Lunar New Year 2020 vs. 2021: What’s Special This Year?

  • AUTHOR: dua
  • POSTED ON: February 12, 2021

When there's a discussion about holiday season in the USA, holidays like Thanksgiving and Christmas are typically counted in. In fact, there are several holidays that come between Thanksgiving and New Year's, and they’re celebrated with equal conviction and love. However, as soon as the New Year's ends, the mentality is to get back to work and become serious again.

Do you know that shortly after New Years, there's another holiday waiting that brings all the family members together and springs hope inside them like no other? In most Asian countries, there are traditions associated with the Lunar New Year which falls sometime between 20th January and 21st February. Some people relate this tradition with the Chinese New Year Spring Festival (CNY) as well!

This year, the Lunar New Year is starting on February 12th and, according to the Chinese Zodiac animal, this is going to be the year of the Ox.

Do you ever wonder why it's called the Lunar New Year? Basically, it's the first right of new moon of the lunisolar calendars – a tradition observed in China, South Korea and Vietnam. It is apparently regulated by the cycle of moon and the sun.

The New York Times explains it as a solar year, which is the amount of time it takes the earth to orbit around the sun. It takes the earth roughly 365 days to orbit around the sun, making it a lunar year and giving us 12 lunar moon as the byproduct. However, an addition of one more year is made to stay as close to the solar year as possible. And that is exactly the reason why New Year comes on a different day every year despite being on the same date of the month.

In China, there's a proper celebration of 15 days right after New Year’s Eve. The celebrations begin with a celebratory dinner and end with the Lantern festival. The time is usually spent cherishing the family bond and become stronger than before. The overarching theme in the Asian families, the collectivism, is on full swing. People wish for good fortune and happiness. There's also a special prayer made for the sick members of the family.

There’s a common misconception that New Years is only observed in China. On the contrary, countries that celebrate this tradition are spread all over the globe. This includes the famous territories of Asia like Singapore. In Vietnam, the lunar celebrations are known as Tết. Basically, there might be unique names to the same tradition. In the US and other parts of the world, the celebrations are known as Chinese New Year.

In America, it gained popularity due to presence of the Asian American community which continues to increase every year.

Maasbach explains the celebration hilariously:"It's kind of like that old Friends joke, 'In China, they just call it 'food'; in Chinese, it's just the New Year."

Here are some of the common traditions celebrated on lunar year:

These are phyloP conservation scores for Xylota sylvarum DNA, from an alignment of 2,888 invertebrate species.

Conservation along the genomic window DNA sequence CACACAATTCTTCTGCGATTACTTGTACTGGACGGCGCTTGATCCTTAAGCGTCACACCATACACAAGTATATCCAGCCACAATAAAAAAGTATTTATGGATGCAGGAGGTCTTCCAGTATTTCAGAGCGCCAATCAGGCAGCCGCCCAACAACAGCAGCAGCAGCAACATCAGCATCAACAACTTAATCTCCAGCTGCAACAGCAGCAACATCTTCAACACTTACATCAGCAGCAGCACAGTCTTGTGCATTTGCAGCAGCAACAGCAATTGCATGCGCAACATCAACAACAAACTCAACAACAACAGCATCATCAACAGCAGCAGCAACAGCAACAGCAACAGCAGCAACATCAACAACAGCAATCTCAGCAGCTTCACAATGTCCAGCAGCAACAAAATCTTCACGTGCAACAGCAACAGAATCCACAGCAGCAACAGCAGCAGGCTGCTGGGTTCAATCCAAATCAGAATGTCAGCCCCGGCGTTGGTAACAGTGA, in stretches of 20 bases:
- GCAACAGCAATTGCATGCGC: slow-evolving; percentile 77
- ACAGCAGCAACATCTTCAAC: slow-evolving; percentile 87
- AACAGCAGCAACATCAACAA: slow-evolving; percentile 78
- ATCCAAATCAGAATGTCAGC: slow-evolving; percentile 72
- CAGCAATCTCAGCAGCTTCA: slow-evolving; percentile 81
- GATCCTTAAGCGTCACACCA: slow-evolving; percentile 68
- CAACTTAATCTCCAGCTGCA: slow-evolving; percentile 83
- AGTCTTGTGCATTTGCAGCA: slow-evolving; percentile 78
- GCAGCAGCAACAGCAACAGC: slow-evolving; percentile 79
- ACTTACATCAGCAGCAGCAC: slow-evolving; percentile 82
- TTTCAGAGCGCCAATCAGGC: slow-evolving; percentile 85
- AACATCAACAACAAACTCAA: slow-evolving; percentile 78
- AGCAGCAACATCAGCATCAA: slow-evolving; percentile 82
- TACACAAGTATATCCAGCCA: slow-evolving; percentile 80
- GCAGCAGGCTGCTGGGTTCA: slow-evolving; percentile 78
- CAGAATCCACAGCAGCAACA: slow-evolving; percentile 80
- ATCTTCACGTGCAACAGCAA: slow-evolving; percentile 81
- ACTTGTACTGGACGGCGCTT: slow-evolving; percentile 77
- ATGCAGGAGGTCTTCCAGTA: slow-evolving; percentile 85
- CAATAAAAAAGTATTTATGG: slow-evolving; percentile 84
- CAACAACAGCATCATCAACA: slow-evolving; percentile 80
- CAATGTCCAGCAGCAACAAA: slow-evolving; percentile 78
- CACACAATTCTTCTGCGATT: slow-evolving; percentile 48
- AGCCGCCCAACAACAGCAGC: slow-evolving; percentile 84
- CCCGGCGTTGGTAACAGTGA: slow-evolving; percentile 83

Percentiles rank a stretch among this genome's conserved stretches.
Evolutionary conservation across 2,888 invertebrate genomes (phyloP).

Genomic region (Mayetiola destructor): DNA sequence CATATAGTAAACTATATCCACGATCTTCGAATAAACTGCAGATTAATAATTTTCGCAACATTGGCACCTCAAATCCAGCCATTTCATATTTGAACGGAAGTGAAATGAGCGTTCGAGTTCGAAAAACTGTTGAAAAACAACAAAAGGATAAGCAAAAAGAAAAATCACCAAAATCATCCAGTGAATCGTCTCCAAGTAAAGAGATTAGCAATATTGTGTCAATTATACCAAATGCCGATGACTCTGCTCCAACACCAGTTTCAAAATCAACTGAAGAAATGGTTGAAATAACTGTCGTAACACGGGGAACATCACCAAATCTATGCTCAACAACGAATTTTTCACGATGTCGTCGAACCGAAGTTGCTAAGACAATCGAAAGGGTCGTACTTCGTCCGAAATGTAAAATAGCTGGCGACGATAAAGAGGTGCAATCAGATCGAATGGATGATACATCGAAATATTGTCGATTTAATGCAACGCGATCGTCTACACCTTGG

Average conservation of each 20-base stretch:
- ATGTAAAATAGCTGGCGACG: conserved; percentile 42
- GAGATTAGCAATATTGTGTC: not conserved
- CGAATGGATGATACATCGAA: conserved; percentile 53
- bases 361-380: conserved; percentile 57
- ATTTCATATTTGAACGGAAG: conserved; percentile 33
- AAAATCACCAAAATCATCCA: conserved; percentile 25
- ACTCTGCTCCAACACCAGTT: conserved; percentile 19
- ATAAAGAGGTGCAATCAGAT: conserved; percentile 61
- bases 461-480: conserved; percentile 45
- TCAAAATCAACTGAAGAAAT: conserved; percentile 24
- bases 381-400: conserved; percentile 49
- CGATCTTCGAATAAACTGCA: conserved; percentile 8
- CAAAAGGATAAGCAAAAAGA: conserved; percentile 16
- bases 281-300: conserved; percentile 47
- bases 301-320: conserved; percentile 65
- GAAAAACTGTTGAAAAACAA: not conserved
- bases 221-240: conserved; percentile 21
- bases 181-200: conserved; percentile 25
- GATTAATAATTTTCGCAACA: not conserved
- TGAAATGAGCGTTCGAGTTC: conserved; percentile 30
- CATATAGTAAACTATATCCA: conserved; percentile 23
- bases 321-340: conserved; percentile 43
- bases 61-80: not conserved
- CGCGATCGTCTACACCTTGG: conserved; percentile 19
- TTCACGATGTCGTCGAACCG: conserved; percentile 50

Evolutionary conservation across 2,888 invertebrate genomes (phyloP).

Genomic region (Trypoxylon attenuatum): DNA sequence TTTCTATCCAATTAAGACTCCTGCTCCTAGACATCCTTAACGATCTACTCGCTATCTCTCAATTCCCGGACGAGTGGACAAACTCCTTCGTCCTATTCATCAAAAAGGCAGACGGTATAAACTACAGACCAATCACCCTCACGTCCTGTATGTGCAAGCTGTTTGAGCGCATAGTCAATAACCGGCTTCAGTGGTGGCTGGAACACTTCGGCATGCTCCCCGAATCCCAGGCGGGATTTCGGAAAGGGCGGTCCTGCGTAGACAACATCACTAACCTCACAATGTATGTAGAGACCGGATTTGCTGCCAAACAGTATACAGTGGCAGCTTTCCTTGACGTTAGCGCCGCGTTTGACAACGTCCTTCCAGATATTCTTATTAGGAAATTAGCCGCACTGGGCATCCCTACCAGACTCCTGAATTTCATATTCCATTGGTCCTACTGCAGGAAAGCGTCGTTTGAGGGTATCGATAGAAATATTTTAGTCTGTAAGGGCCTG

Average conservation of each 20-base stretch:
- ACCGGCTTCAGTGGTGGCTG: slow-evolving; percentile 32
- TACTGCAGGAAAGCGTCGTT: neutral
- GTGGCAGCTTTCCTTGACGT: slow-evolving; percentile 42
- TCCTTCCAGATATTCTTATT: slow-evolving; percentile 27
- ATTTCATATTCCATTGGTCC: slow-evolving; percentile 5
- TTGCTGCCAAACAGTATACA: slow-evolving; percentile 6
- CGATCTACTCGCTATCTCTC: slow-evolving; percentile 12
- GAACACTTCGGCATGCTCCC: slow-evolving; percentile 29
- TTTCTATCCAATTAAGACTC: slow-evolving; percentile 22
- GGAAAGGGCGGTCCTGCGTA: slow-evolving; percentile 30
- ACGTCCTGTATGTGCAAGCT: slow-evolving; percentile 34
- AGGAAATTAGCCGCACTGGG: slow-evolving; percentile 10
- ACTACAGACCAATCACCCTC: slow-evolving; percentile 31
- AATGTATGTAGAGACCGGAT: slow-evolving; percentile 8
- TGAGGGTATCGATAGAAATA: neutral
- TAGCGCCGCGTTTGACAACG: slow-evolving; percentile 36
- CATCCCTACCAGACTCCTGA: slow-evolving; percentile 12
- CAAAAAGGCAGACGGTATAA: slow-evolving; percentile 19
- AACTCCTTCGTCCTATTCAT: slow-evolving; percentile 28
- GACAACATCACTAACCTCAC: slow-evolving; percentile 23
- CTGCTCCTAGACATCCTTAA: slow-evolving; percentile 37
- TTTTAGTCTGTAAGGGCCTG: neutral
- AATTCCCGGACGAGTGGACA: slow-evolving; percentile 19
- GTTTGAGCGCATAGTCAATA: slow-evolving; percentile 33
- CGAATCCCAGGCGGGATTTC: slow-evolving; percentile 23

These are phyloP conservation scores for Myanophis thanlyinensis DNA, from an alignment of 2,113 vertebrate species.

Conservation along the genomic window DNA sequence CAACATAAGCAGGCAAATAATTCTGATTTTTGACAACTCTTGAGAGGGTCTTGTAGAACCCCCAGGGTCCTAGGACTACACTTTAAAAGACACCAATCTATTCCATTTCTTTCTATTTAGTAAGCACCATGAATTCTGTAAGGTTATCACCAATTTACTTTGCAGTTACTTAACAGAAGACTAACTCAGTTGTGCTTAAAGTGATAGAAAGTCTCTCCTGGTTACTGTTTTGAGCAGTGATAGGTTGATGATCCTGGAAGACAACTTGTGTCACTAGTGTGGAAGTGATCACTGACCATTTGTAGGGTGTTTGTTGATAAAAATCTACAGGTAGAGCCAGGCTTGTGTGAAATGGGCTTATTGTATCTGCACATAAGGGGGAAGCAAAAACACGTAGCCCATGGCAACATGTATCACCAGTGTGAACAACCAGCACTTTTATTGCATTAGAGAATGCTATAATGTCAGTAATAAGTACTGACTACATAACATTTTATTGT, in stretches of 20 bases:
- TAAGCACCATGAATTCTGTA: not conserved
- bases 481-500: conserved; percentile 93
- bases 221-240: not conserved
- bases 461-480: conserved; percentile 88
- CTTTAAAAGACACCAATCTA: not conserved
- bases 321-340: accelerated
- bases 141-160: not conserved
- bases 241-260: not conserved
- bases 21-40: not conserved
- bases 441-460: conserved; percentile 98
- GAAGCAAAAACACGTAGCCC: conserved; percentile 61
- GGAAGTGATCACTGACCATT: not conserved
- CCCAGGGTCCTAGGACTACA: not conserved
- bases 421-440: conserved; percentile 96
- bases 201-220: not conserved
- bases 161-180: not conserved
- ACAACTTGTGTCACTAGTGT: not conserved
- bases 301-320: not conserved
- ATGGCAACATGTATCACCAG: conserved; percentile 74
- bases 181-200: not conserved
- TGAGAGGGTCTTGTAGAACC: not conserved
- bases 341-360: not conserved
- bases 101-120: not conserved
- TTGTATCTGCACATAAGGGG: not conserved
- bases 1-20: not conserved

Red Pockets full of money

In China, money is gifted to young children by their parents and elders in the family. Basically, the money is given to anyone who is unmarried. It’s almost like the eidi tradition celebrated by Muslims around the world on Eid. The idea is to have fun – and you know what? If a person is unmarried even at 40, he gets to enjoy these red pockets of money! Way to go!

The red envelopes and coins are gifted due to the age old tradition that supports the notion that it helps ward off the evil eye and spirits. This is the time for children to have fun and collect money for investment.


Fireworks are anyway part of the New Year’s traditions throughout the world. They’re a sight to behold—as long as they’re done safely. On Lunar New Year, they are cracked to ward off the ancient monster called Nian. Some people choose to keep it non-fiery as they use confetti canons instead.

Myths & Bad luck

There are several myths attached to the lunar year. For example, some people say that you must pay off all your debts before the New Year begins, otherwise it could be bad luck for you. Some say that you should not cut your hair on the lunar year. In fact, they believe that you should entirely put away scissors from your sight. Asians get extremely conscious and try to avoid all signs of scissors as the lunar year approaches.  And, as you know, there are several taboos in the Asian community and you must not ask why.

Furthermore, people say that you should not wear black or white at this time of the year, as these colors are only for mourning. Therefore, to attract more luck, you must wear red. There’s another suggestion that makes no sense at all: Apparently, you shouldn’t do your laundry on the first and second day of the year, as they are the birthday of Shuishen, who is the Water God. In fact, they go way overboard and claim that you should also not wash your hair as it might wash away your fortune.

Lunar New Year 2020 vs. 2021

Of course, lunar year is going to be much different in 2021 due to the ongoing pandemic. The celebrations will not be the same in the US and Asia, as they were in Ash Wednesday 2019 or 2020. For example, Hong Kong is struck with the fourth wave of the virus, whereas San Francisco has canceled all the festivities that were there last year. So, no more parade (at least this year).

These are tough times that we’re living in, so make sure you say a prayer for the betterment of the world while celebrating lunar year.

Also, like our page on Facebook for more information about the lunar year traditions in Australia, Philippines, ideas, Singapore, UK!

Check this space to find out more celebrations that are special this year, like the Lunar New Year falls on 12th February 2021!

Updated February 12, 2021
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